The first bird book that I remember was my grandmother’s in Mason City. It was a small, pocket-sized book with colored pictures that I loved to look at. I’m lucky to still have that book! “Bird Guide – Land Birds East of The Rockies” by Chester Reed was originally published in 1906 by Doubleday, Doran, and Company Inc. The small colored pictures on each page were painted by the author. A second printing was published in 1909, and my copy was printed in 1930. The first words in the preface are: “The native birds are one of our nation’s most valuable assets.” It went on to describe the many ecological services that birds provide. It’s worth noting that birds still provide them where they exist in enough numbers. The second section of the book, the introduction, begins with the statement, “It is an undisputed fact that a great many of our birds are becoming more scarce with each year, while a few are, even now, on the verge of extinction.”
The same statement that began the introduction to that more-than-century-old book is still sadly true today. Some of the birds that were then “on the verge of extinction” became extinct in the next few decades. Among them were the Carolina parakeet and the passenger pigeon. Numerous others were under threat of disappearing as humans changed the face of America. Some, like the prairie chicken, disappeared over most of their ancestral range, but hung on in small pockets where there’s still habitat to support them. The California condor, already rare at that time, has miraculously held on just above the brink of extinction, thanks to extraordinary efforts to save them.
I was recently gifted with a second wonderful old bird book that is a far more massive volume. The original copyright of “Birds of America” was by the University Society in 1917. The edition I was given was copyrighted by Doubleday and Company, Inc. in 1936. This large-format book was written a number of editors, and some of their contributions were more extensive essays. Perhaps the most significant thing about this book is that it contains 106 full-page color plates of some of the major birds by Louis Agazzis Fuertes, one of the most famous wildlife artists of that time. It also contains many early black-and-white photos of birds, their nests and eggs. Some of the photos are small and fuzzy by today’s standards, but given that cameras were larger, more cumbersome and without telephoto lenses in those days, they’re still impressive. The written descriptions of each bird are far more extensive and detailed than those in most bird books today since many of the subjects were not illustrated by either paintings or photos. Even though the writings were by the top university ornithologists of the day, there was still much that they didn’t know about some of the birds they were describing. There was only a basic knowledge of breeding ranges of many of the birds in the book, and the nesting areas of a few Arctic breeders still hadn’t been found. Little was known of the winter destinations of quite a few of the species that migrated south of our boarder.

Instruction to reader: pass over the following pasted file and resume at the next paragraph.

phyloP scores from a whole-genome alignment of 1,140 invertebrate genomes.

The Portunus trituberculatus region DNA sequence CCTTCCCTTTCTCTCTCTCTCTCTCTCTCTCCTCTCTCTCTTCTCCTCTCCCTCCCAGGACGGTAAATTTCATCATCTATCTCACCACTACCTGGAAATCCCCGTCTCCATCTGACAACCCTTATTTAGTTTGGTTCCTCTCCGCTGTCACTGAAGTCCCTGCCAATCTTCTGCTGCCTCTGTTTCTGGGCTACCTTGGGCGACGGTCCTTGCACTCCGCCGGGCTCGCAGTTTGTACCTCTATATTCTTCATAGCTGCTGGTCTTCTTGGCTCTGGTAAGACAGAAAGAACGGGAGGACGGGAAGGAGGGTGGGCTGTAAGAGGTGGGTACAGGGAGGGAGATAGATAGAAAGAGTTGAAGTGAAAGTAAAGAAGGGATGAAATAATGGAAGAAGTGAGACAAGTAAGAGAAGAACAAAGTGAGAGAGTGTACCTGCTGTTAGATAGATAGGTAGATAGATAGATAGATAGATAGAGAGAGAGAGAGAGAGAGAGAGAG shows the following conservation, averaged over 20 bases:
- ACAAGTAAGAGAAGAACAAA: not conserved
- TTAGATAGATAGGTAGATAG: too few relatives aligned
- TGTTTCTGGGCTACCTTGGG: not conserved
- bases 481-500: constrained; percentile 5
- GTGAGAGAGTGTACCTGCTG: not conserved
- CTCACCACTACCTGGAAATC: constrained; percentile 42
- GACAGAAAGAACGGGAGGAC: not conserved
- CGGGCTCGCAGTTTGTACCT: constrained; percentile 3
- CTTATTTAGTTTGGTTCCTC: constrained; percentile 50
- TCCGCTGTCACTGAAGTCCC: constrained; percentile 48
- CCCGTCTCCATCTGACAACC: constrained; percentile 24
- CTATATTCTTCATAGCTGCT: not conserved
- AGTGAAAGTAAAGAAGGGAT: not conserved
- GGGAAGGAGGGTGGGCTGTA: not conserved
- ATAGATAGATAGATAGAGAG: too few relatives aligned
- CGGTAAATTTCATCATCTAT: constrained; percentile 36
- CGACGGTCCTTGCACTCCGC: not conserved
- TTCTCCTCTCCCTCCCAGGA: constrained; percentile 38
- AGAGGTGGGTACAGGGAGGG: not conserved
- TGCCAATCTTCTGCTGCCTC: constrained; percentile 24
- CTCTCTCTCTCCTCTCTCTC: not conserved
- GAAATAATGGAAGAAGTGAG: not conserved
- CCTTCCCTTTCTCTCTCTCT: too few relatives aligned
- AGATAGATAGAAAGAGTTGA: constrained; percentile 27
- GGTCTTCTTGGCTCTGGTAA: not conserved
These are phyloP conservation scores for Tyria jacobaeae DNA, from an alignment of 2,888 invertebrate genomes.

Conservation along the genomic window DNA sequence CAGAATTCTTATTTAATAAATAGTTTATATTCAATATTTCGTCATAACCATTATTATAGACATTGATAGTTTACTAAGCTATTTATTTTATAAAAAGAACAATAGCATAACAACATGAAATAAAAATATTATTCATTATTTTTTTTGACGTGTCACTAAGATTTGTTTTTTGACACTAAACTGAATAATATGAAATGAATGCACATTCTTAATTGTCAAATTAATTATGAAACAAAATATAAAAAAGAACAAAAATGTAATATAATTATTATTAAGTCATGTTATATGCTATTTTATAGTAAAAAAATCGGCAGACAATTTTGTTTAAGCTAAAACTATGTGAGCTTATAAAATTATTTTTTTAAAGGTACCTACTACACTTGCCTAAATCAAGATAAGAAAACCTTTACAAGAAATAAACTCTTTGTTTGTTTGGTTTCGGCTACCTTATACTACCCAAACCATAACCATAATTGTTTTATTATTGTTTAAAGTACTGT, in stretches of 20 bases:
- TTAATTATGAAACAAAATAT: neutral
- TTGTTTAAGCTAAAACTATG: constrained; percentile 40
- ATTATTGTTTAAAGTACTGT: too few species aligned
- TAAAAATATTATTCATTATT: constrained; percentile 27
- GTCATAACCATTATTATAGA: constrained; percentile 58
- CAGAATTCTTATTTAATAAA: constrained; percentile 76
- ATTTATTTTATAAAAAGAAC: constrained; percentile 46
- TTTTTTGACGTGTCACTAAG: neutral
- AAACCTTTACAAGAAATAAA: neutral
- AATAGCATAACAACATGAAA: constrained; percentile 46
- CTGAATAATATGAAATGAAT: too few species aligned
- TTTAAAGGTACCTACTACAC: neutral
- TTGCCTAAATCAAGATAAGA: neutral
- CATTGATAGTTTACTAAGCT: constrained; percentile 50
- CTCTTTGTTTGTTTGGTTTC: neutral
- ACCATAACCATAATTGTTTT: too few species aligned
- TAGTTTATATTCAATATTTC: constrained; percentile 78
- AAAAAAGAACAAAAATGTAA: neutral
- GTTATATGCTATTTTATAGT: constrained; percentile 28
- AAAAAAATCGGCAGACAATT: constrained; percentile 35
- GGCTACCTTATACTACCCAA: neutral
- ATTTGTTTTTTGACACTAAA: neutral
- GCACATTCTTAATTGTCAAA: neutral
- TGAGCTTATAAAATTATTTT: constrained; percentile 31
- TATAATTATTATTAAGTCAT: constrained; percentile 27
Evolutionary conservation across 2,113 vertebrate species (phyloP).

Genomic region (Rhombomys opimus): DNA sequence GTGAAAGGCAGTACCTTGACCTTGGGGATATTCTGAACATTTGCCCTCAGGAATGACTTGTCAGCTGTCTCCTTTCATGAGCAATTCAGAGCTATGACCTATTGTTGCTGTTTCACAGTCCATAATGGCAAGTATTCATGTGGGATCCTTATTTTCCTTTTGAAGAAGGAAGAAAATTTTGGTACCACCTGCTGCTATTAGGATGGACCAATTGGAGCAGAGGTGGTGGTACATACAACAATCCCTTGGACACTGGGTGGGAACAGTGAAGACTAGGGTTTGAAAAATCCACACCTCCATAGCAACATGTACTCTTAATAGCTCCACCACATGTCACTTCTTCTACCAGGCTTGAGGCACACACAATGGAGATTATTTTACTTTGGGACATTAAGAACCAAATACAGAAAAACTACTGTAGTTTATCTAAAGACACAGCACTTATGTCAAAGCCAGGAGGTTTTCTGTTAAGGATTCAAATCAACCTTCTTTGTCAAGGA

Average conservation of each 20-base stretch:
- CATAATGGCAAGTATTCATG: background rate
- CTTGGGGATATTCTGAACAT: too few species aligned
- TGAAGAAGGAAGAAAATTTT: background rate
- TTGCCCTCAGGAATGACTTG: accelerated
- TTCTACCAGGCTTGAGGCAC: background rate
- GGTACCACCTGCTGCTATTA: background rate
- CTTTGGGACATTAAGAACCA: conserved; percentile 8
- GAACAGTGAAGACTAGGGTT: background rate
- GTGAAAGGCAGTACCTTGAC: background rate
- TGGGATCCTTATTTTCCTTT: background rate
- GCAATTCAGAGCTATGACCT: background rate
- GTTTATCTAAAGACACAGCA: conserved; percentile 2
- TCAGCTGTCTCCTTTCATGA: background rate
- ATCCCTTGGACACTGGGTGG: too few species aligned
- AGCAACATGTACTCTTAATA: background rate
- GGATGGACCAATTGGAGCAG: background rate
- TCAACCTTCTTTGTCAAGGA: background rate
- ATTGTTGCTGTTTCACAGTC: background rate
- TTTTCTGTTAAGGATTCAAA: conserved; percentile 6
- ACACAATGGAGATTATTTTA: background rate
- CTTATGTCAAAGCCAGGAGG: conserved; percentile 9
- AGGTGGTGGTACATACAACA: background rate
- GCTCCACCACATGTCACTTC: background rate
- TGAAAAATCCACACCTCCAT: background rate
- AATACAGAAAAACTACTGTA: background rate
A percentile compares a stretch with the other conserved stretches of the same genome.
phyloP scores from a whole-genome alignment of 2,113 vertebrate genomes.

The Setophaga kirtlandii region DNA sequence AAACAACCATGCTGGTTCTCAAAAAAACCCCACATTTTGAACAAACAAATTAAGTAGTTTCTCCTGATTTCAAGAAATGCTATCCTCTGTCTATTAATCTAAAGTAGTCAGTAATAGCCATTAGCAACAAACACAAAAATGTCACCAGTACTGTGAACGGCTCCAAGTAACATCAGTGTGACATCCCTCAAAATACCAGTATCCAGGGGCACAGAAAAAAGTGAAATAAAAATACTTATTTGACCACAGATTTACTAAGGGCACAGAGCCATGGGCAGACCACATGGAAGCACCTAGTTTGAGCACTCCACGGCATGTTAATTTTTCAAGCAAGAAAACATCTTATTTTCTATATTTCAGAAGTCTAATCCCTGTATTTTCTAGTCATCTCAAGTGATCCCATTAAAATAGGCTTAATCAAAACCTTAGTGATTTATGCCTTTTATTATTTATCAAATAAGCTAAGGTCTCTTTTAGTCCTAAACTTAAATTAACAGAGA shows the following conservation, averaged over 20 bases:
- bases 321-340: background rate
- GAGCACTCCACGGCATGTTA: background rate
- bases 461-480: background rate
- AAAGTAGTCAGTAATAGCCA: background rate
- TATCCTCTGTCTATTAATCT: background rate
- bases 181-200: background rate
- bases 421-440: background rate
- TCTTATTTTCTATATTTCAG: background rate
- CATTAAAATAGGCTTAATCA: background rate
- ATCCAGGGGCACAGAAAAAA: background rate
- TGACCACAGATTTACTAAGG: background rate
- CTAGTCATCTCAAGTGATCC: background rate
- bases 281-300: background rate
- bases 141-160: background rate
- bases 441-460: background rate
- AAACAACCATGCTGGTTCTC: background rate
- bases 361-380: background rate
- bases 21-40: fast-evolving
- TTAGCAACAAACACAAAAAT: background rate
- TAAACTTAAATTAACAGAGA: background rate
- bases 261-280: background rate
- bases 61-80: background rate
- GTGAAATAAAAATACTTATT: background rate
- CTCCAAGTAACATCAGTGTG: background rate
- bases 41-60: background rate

It is still quite amazing how much those early bird experts already knew, though. Bird banding had not yet become a major research tool. Close study of birds was still by “collecting specimens,” just as Audubon had done so many years before – primarily by shooting them. Small armies of graduate students did not yet exist to carefully and patiently record bird behavior across the country. Scientists dissected birds they shot to examine body structure. They analyzed stomach contents to determine what birds ate throughout the year, and painters prepared study skins to accurately portray their plumage.
It was particularly interesting to read first-hand accounts of the extinction of the passenger pigeon, thought to be the most numerous bird on Earth well into the middle 1800s. Like the American bison only a few decades before, most people thought there was no way such a numerous creature could ever be erased from existence. The signs were clear enough to some early ornithologists, though. A few people fought for protection of the rapidly diminishing flocks, but as long as there was profit in selling their flesh, the slaughter continued. The young, just before they fledged, were fatter than the adults and were gathered by the thousands from dense nesting colonies. Adults were shot by the barrel-full and sent to markets in all the major cities. In the end, it took only a few decades of market hunting and timber clearing to erase the most numerous bird in the world from existence. The last one died in captivity in 1914.
Many more species of birds have seen dramatic declines in their numbers in the last 100 years, and more species of birds than ever are threatened with extinction today. We’re still fortunate to enjoy many species, and their ecological benefits are even better known and documented. Profits to be gained from natural resource exploitation and the expansion of development are still whittling away at habitat areas all over the Americas, though. It will take coordinated efforts from the North American Arctic to southern Argentina and Chile to insure that healthy habitats remain to sustain the birds we have left.
Steve Lekwa is a former director of Story County Conservation.